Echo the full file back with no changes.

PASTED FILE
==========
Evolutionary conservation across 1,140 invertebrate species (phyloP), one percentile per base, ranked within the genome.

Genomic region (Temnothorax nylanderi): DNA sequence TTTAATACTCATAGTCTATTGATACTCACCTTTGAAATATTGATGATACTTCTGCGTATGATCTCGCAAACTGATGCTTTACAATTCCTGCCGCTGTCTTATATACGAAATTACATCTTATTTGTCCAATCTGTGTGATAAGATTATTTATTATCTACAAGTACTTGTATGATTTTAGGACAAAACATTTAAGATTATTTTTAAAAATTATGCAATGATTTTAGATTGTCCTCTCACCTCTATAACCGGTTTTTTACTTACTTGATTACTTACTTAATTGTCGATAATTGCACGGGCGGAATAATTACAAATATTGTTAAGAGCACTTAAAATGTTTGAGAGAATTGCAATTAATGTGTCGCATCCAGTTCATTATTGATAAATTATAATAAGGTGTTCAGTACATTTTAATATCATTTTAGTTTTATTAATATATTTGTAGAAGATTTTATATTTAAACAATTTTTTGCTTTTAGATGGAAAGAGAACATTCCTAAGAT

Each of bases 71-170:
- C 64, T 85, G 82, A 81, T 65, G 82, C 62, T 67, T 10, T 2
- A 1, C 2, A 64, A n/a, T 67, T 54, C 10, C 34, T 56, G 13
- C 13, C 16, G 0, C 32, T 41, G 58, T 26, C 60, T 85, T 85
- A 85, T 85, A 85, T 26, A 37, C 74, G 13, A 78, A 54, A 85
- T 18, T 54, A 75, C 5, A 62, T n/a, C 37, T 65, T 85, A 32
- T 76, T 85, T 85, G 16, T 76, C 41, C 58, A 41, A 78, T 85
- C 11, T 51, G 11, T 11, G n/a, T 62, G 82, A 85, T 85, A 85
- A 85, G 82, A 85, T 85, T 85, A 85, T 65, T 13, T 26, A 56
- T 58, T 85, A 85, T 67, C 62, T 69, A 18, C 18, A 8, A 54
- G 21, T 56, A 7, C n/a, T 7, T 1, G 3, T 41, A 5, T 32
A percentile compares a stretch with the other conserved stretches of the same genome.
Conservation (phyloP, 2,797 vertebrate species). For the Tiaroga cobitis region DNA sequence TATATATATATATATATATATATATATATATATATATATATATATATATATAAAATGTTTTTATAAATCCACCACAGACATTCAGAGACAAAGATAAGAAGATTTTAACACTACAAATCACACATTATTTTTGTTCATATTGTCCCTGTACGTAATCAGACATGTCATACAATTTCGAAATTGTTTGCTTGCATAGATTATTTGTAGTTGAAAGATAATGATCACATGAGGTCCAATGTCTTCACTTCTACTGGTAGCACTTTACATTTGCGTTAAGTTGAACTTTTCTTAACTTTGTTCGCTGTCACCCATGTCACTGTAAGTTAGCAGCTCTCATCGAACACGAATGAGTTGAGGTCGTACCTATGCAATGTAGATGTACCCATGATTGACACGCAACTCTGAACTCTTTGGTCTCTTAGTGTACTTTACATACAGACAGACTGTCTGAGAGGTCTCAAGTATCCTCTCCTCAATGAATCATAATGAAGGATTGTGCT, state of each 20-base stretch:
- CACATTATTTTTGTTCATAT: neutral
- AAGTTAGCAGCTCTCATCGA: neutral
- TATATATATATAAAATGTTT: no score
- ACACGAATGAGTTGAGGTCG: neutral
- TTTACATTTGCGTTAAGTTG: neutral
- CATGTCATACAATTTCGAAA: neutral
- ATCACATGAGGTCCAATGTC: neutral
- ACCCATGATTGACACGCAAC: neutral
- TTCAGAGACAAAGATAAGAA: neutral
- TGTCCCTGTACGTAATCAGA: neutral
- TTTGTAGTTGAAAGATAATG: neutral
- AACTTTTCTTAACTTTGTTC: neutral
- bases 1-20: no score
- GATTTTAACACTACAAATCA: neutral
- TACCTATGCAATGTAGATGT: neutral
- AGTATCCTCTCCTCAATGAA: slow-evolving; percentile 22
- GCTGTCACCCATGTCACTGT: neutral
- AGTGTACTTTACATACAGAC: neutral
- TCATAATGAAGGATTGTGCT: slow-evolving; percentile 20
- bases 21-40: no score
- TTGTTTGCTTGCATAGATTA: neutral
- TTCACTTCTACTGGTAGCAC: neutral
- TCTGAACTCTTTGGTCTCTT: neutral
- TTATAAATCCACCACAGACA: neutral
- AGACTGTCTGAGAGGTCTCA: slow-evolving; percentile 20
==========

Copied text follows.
Evolutionary conservation across 1,140 invertebrate species (phyloP), one percentile per base, ranked within the genome.

Genomic region (Temnothorax nylanderi): DNA sequence TTTAATACTCATAGTCTATTGATACTCACCTTTGAAATATTGATGATACTTCTGCGTATGATCTCGCAAACTGATGCTTTACAATTCCTGCCGCTGTCTTATATACGAAATTACATCTTATTTGTCCAATCTGTGTGATAAGATTATTTATTATCTACAAGTACTTGTATGATTTTAGGACAAAACATTTAAGATTATTTTTAAAAATTATGCAATGATTTTAGATTGTCCTCTCACCTCTATAACCGGTTTTTTACTTACTTGATTACTTACTTAATTGTCGATAATTGCACGGGCGGAATAATTACAAATATTGTTAAGAGCACTTAAAATGTTTGAGAGAATTGCAATTAATGTGTCGCATCCAGTTCATTATTGATAAATTATAATAAGGTGTTCAGTACATTTTAATATCATTTTAGTTTTATTAATATATTTGTAGAAGATTTTATATTTAAACAATTTTTTGCTTTTAGATGGAAAGAGAACATTCCTAAGAT

Each of bases 71-170:
- C 64, T 85, G 82, A 81, T 65, G 82, C 62, T 67, T 10, T 2
- A 1, C 2, A 64, A n/a, T 67, T 54, C 10, C 34, T 56, G 13
- C 13, C 16, G 0, C 32, T 41, G 58, T 26, C 60, T 85, T 85
- A 85, T 85, A 85, T 26, A 37, C 74, G 13, A 78, A 54, A 85
- T 18, T 54, A 75, C 5, A 62, T n/a, C 37, T 65, T 85, A 32
- T 76, T 85, T 85, G 16, T 76, C 41, C 58, A 41, A 78, T 85
- C 11, T 51, G 11, T 11, G n/a, T 62, G 82, A 85, T 85, A 85
- A 85, G 82, A 85, T 85, T 85, A 85, T 65, T 13, T 26, A 56
- T 58, T 85, A 85, T 67, C 62, T 69, A 18, C 18, A 8, A 54
- G 21, T 56, A 7, C n/a, T 7, T 1, G 3, T 41, A 5, T 32
A percentile compares a stretch with the other conserved stretches of the same genome.
Conservation (phyloP, 2,797 vertebrate species). For the Tiaroga cobitis region DNA sequence TATATATATATATATATATATATATATATATATATATATATATATATATATAAAATGTTTTTATAAATCCACCACAGACATTCAGAGACAAAGATAAGAAGATTTTAACACTACAAATCACACATTATTTTTGTTCATATTGTCCCTGTACGTAATCAGACATGTCATACAATTTCGAAATTGTTTGCTTGCATAGATTATTTGTAGTTGAAAGATAATGATCACATGAGGTCCAATGTCTTCACTTCTACTGGTAGCACTTTACATTTGCGTTAAGTTGAACTTTTCTTAACTTTGTTCGCTGTCACCCATGTCACTGTAAGTTAGCAGCTCTCATCGAACACGAATGAGTTGAGGTCGTACCTATGCAATGTAGATGTACCCATGATTGACACGCAACTCTGAACTCTTTGGTCTCTTAGTGTACTTTACATACAGACAGACTGTCTGAGAGGTCTCAAGTATCCTCTCCTCAATGAATCATAATGAAGGATTGTGCT, state of each 20-base stretch:
- CACATTATTTTTGTTCATAT: neutral
- AAGTTAGCAGCTCTCATCGA: neutral
- TATATATATATAAAATGTTT: no score
- ACACGAATGAGTTGAGGTCG: neutral
- TTTACATTTGCGTTAAGTTG: neutral
- CATGTCATACAATTTCGAAA: neutral
- ATCACATGAGGTCCAATGTC: neutral
- ACCCATGATTGACACGCAAC: neutral
- TTCAGAGACAAAGATAAGAA: neutral
- TGTCCCTGTACGTAATCAGA: neutral
- TTTGTAGTTGAAAGATAATG: neutral
- AACTTTTCTTAACTTTGTTC: neutral
- bases 1-20: no score
- GATTTTAACACTACAAATCA: neutral
- TACCTATGCAATGTAGATGT: neutral
- AGTATCCTCTCCTCAATGAA: slow-evolving; percentile 22
- GCTGTCACCCATGTCACTGT: neutral
- AGTGTACTTTACATACAGAC: neutral
- TCATAATGAAGGATTGTGCT: slow-evolving; percentile 20
- bases 21-40: no score
- TTGTTTGCTTGCATAGATTA: neutral
- TTCACTTCTACTGGTAGCAC: neutral
- TCTGAACTCTTTGGTCTCTT: neutral
- TTATAAATCCACCACAGACA: neutral
- AGACTGTCTGAGAGGTCTCA: slow-evolving; percentile 20